The ICC under Political Pressure:
Towards Lowered Expectations of Global Justice
Finnish Institute of International Affairs
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the International Criminal Court (ICC) launched investigations into the
2007–2008 post-election violence in Kenya, in which some 1,200 people were
killed and several hundred thousand displaced. The ICC is breaking new ground
with the Kenyan cases; for the first time sitting heads of state are facing
charges before the Court.
response to the proceedings has involved a number of political and judicial
measures. It has obstructed the work of the Court; it has sought deferral of
the cases by the Security Council; and it has threatened the ICC with mass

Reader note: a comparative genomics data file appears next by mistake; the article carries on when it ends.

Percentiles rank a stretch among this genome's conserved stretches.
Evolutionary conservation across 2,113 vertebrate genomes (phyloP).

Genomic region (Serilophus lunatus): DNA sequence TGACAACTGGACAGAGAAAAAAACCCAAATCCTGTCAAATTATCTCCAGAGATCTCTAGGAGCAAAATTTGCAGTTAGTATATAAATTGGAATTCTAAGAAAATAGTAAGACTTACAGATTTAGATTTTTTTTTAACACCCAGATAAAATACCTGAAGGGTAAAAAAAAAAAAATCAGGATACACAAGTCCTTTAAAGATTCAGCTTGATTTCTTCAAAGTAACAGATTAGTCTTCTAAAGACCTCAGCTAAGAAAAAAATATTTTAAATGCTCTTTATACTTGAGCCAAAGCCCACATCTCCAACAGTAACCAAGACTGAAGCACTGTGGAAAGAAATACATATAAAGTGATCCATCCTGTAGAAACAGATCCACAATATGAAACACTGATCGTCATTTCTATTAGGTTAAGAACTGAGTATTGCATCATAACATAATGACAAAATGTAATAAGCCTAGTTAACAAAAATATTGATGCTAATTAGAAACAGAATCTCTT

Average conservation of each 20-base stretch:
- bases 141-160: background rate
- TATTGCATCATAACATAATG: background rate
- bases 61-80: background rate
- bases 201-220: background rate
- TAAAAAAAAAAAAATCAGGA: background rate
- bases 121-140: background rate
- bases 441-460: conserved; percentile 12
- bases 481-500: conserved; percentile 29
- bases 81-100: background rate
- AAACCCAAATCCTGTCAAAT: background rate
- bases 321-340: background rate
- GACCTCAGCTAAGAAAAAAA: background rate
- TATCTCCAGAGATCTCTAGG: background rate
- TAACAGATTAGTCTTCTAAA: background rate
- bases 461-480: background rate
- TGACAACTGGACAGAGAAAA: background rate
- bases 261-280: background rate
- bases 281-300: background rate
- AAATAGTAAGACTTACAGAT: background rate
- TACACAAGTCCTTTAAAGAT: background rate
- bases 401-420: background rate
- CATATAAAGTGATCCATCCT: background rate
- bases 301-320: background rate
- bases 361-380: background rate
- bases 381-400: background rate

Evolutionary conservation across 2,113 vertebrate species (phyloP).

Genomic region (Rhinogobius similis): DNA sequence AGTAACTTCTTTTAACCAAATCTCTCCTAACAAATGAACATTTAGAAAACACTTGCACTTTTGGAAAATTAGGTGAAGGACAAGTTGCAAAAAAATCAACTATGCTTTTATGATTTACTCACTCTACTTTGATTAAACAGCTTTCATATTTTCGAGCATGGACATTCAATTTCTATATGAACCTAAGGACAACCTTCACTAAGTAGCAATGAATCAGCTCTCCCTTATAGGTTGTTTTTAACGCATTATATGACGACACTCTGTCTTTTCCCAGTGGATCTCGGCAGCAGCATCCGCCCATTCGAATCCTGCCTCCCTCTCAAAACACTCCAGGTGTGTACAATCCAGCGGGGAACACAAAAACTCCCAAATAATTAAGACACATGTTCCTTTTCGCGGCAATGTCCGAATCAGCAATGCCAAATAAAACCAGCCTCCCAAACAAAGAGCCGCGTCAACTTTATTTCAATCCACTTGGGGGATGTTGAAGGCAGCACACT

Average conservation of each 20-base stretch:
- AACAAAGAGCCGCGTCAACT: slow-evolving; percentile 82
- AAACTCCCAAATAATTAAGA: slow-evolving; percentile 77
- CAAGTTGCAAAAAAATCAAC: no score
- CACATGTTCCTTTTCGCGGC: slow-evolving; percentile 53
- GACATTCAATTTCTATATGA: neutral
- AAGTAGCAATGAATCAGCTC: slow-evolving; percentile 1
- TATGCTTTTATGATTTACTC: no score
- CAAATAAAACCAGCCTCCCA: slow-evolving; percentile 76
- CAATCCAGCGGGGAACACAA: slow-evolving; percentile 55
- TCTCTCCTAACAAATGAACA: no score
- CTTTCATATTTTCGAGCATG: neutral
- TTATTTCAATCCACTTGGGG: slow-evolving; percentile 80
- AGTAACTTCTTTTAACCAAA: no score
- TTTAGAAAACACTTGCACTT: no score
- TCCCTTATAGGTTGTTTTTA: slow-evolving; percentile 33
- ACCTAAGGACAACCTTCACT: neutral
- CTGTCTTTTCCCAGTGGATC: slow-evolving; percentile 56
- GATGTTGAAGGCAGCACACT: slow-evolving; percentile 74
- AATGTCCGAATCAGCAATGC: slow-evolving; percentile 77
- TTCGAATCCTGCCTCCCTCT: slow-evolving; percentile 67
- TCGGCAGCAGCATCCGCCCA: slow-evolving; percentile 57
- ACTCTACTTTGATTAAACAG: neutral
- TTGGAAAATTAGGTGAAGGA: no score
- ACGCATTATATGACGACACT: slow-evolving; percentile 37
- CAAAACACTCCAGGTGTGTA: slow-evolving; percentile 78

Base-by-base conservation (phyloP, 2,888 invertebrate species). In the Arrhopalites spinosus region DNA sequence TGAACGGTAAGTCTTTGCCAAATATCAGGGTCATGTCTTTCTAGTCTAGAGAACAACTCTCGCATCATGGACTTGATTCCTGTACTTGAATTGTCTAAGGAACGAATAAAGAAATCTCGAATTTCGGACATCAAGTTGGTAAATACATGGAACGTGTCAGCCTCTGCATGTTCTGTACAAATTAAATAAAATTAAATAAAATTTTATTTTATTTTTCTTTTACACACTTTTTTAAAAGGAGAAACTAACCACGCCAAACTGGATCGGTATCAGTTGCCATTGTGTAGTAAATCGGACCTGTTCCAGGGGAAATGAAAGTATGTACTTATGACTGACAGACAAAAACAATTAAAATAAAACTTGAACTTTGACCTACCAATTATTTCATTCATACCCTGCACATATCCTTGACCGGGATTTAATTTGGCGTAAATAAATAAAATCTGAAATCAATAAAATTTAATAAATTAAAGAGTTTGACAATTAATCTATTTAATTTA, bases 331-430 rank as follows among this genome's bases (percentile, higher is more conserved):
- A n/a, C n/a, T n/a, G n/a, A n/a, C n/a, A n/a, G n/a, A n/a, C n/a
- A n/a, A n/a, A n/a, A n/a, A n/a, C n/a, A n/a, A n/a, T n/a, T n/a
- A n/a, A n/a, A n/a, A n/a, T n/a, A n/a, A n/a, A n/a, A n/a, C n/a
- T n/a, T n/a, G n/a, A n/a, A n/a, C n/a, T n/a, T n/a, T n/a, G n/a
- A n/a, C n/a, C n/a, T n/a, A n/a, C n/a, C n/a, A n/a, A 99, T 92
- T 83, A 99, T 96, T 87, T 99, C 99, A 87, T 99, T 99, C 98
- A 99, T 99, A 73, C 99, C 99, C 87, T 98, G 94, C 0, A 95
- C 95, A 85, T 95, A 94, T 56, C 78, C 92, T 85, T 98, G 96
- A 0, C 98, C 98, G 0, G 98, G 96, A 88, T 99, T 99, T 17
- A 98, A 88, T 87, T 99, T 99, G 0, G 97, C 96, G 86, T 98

objection to the trials has gained regional support and renewed strength for
the claim that the Court has an anti-African bias. Its claims that the Court
should not prosecute state leaders because of concerns over regional peace and
security have been met with understanding. The Security Council has, however,
refused to suspend the trials.
political attack against the ICC will have broader implications for the Court.
The Court will need to reconsider how it protects witnesses, safeguards
evidence, and selects cases for prosecution. It may even have to retreat from
the principle of prosecuting sitting heads of state.
expectations placed upon the ICC as an institution of global justice have been
unrealistic. The current international political climate will not further this
goal. Major powers remain outside the Court and the current Ukrainian crisis
will make it hard to agree upon Security Council referrals.